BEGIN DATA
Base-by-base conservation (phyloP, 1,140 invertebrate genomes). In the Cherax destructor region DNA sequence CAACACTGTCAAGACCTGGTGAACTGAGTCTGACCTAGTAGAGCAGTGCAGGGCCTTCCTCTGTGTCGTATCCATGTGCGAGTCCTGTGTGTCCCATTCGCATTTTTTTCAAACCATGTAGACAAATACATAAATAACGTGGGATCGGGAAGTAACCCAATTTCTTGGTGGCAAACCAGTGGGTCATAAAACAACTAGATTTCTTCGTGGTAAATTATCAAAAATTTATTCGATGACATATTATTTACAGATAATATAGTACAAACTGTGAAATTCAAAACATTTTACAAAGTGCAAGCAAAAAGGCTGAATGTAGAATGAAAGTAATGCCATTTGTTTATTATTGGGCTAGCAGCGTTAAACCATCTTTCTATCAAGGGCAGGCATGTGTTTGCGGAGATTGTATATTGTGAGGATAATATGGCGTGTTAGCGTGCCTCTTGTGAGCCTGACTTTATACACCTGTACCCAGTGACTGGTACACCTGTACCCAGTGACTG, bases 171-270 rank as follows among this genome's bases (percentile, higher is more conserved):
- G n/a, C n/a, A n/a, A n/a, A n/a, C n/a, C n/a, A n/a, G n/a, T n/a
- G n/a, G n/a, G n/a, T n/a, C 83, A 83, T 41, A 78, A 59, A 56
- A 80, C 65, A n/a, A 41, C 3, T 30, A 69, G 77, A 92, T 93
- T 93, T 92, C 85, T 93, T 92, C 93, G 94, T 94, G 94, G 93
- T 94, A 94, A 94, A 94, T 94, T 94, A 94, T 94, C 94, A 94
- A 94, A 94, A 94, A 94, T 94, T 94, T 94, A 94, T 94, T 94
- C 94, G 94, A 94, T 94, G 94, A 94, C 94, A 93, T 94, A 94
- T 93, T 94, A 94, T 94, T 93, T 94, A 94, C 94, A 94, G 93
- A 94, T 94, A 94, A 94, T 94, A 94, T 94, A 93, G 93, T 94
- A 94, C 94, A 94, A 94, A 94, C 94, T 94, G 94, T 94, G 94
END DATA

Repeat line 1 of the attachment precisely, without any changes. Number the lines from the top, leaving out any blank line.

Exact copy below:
Base-by-base conservation (phyloP, 1,140 invertebrate genomes). In the Cherax destructor region DNA sequence CAACACTGTCAAGACCTGGTGAACTGAGTCTGACCTAGTAGAGCAGTGCAGGGCCTTCCTCTGTGTCGTATCCATGTGCGAGTCCTGTGTGTCCCATTCGCATTTTTTTCAAACCATGTAGACAAATACATAAATAACGTGGGATCGGGAAGTAACCCAATTTCTTGGTGGCAAACCAGTGGGTCATAAAACAACTAGATTTCTTCGTGGTAAATTATCAAAAATTTATTCGATGACATATTATTTACAGATAATATAGTACAAACTGTGAAATTCAAAACATTTTACAAAGTGCAAGCAAAAAGGCTGAATGTAGAATGAAAGTAATGCCATTTGTTTATTATTGGGCTAGCAGCGTTAAACCATCTTTCTATCAAGGGCAGGCATGTGTTTGCGGAGATTGTATATTGTGAGGATAATATGGCGTGTTAGCGTGCCTCTTGTGAGCCTGACTTTATACACCTGTACCCAGTGACTGGTACACCTGTACCCAGTGACTG, bases 171-270 rank as follows among this genome's bases (percentile, higher is more conserved):